McAfee CEO says Intel acquisition not about silicon

TORONTO – In town for an executive summit event at the Steam Whistle Brewery, McAfee Corp. (NYSE: MFE ) CEO Dave DeWalt told customers and partners he believes Intel Corp. ‘s (NASDAQ: INTC ) blockbuster acquisition of the security vendor will create exciting possibilities.

The US$7.68 billion acquisition was announced in August and is expected to close in the first quarter of 2011. DeWalt said the details are still being finalized as the deal has yet to close. However, he said McAfee will operate as a separate subsidiary of Intel, but with a whole new level of resources for research and marketing with the goal of changing the security model.

(Learn more about the Intel acquisition, McAfee’s plans for the SMB and where it sees channel opportunity in this CDN video interview with with McAfee CEO Dave DeWalt)

DeWalt said Intel has really changed a lot in recent years in the way it develops silicon. It was all about getting more and more performance, following Moore’s Law . Then over the last decade it became more about getting increased power from the processors. After building the company on those two pillars in recent years, DeWalt said Intel is now set to add security as its third pillar, on the same level as performance and power.

He added he’s been surprised to learn about the intelligence Intel has already added to the silicon, such as its vPro and Active Management technology . Buying McAfee isn’t about adding to the silicon further though, said DeWalt.

“It’s about integrating and leveraging the features already existing in the silicon today,” said DeWalt, and better marrying the silicon hardware from Intel with McAfee’s security software. “This becomes a very powerful model for us, and can bring a lot of solutions and products to the market.”

In a video message played for attendees at the McAfee event, Intel CEO Paul Otellini pointed to mobility as a driving factor behind the acquisition, and the proliferation of mobile devices being used for both work and play. The increasing number and differing type of endpoint devices requires a new security approach with a tighter integration of hardware and software, said Otellini.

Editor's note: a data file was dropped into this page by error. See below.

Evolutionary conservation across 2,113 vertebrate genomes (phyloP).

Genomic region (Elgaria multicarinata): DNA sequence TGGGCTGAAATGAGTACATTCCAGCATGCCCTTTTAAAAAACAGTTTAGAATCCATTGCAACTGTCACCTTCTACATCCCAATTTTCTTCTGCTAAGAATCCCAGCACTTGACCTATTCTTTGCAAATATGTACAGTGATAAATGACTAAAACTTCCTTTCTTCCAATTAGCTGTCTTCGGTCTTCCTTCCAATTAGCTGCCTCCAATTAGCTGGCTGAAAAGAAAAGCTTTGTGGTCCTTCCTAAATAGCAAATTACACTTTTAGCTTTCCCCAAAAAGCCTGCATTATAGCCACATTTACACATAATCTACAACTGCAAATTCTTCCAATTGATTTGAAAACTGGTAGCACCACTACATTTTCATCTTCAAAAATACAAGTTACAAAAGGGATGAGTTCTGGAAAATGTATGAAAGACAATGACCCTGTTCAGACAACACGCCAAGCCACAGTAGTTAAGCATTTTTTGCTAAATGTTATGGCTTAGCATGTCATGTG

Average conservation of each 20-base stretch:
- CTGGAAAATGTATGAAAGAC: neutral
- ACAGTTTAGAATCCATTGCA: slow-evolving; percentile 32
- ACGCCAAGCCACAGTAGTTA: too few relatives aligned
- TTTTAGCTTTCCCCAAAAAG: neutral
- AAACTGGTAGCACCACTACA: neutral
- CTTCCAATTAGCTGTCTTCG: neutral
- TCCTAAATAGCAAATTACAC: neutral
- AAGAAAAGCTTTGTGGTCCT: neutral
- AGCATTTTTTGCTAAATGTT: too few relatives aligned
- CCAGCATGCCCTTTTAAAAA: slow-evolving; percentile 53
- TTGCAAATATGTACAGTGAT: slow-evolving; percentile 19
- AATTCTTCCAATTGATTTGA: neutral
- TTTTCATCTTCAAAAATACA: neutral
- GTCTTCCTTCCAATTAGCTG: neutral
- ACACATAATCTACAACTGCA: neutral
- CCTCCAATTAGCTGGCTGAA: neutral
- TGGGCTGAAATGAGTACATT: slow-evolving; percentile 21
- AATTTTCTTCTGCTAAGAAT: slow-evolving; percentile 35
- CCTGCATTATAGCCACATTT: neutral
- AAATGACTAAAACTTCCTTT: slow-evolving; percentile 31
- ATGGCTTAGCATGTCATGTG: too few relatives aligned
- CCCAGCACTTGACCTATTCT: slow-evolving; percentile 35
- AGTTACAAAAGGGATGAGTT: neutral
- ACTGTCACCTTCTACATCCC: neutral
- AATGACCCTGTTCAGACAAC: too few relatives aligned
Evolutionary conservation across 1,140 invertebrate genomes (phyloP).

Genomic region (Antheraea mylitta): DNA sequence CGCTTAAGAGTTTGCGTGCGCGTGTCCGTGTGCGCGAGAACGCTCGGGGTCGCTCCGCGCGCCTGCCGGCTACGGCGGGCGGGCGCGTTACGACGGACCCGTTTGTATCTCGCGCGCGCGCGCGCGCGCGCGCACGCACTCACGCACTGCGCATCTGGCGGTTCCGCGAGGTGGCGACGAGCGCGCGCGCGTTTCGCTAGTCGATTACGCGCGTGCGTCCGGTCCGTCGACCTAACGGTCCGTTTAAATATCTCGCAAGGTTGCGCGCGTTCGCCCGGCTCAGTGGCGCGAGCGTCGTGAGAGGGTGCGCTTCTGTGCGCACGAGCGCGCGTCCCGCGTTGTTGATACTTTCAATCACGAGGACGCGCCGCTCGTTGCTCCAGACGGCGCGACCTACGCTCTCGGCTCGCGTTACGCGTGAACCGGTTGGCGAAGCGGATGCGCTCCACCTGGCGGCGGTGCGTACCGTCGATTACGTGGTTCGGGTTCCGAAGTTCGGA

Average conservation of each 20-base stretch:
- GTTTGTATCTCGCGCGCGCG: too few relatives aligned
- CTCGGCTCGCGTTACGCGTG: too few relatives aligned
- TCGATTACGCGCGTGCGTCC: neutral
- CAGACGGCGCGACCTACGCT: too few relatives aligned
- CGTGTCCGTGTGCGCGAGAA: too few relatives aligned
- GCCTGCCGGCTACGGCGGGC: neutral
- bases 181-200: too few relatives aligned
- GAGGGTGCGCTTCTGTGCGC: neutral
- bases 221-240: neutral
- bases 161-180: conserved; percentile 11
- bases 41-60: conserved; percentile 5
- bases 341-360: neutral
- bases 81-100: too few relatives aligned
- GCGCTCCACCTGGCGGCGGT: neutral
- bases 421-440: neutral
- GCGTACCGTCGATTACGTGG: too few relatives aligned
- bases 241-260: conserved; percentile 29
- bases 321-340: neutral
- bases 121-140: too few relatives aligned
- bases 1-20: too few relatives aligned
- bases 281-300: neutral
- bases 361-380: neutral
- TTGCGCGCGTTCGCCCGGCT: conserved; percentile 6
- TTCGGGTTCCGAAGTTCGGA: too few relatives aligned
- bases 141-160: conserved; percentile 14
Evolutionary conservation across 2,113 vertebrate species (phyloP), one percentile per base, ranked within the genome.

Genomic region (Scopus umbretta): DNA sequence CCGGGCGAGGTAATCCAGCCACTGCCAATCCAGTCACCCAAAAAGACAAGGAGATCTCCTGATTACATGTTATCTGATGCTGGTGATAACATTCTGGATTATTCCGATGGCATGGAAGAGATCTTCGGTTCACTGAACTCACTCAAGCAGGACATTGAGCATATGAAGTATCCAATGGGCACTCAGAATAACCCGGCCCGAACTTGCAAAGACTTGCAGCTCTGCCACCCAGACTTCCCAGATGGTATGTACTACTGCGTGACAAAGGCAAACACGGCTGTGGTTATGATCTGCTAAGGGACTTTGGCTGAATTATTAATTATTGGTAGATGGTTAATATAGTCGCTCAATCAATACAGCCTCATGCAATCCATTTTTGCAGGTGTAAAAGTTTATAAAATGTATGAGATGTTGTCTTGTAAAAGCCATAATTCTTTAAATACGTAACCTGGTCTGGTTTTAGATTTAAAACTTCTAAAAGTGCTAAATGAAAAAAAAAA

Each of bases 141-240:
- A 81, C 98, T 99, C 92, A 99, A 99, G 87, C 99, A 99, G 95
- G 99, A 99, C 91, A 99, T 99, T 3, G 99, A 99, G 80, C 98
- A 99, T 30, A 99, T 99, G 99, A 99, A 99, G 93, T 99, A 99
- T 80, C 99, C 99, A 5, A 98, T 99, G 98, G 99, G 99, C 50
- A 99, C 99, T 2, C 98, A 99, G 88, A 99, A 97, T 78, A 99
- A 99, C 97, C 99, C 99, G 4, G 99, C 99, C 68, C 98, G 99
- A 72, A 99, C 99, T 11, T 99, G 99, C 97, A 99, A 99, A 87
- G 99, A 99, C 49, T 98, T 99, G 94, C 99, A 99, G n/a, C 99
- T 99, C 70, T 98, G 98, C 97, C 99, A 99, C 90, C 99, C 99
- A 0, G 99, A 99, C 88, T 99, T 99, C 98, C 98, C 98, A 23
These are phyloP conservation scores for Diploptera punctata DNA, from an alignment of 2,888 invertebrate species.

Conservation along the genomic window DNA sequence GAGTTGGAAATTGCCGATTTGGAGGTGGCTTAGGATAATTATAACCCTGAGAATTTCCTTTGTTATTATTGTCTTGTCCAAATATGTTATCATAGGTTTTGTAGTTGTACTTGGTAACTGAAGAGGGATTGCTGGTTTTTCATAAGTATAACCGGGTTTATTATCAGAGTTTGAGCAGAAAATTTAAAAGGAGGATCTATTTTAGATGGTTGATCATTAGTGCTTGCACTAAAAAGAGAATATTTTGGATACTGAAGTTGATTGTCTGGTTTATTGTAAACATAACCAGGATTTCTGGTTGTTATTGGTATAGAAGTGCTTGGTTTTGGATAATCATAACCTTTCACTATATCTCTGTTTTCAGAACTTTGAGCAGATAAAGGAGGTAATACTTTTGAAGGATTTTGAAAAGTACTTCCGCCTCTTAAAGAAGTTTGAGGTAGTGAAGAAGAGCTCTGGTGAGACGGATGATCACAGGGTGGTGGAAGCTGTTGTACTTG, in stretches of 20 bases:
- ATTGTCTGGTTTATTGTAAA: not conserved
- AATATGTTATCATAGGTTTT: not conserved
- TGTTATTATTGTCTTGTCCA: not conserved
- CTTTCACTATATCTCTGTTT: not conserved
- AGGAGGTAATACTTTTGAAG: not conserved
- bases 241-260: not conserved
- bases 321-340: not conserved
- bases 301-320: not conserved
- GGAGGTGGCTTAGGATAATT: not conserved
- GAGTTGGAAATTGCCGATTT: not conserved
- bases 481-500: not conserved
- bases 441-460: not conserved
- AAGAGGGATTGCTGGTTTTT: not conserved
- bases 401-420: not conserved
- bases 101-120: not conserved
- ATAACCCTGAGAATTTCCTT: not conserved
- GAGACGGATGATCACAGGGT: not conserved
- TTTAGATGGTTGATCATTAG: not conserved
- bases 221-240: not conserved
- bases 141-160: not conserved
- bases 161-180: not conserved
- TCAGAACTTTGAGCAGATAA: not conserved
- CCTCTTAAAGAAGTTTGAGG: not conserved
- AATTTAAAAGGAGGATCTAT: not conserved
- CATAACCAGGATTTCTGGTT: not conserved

“We’d been collaborating with McAfee for 18 months (before the acquisition) on ways to improve security, and create a closer hardware/software partnership,” said Otellini. “We’ll maintain current McAfee product lines and support for multiple architectures.”

Four trends shaping security

Looking at today’s security landscape, DeWalt said McAfee sees four significant trends that are shaping the vendor’s approach to securing consumers and businesses.

The first is communities. McAfee is utilizing online communities to gather data and assess an ever growing, ever changing threat landscape and react more quickly as new threats emerge.

The second is virtualization. With virtual desktop deployments reaching the mainstream, McAfee is developing hypervisor-based protection.

The third trend is the consumerization of IT . Tablets and slates are emerging as a new class of secondary devices, leading to a mass expansion of the number of endpoints in the network, and exposed to threats. Particularly with the ever-expanding number of apps running on these various endpoints. On the plus side though, DeWalt said almost any mobile device is easier to secure than a Windows-based PC.

Finally, the fourth trend is white-listing or application control is becoming a mainstream trend.

To address these trends, DeWalt said McAfee is focusing in endpoints, and coordinating them with the network and the cloud in an open architecture. McAfee sees strong potential in the cloud, and as a service delivery models.

Follow Jeff Jedras on Twitter: @JeffJedrasCDN .

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Jeff Jedras
Jeff Jedras
A veteran technology and business journalist, Jeff Jedras began his career in technology journalism in the late 1990s, covering the booming (and later busting) Ottawa technology sector for Silicon Valley North and the Ottawa Business Journal, as well as everything from municipal politics to real estate. He later covered the technology scene in Vancouver before joining IT World Canada in Toronto in 2005, covering enterprise IT for ComputerWorld Canada. He would go on to cover the channel as an assistant editor with CDN. His writing has appeared in the Vancouver Sun, the Ottawa Citizen and a wide range of industry trade publications.

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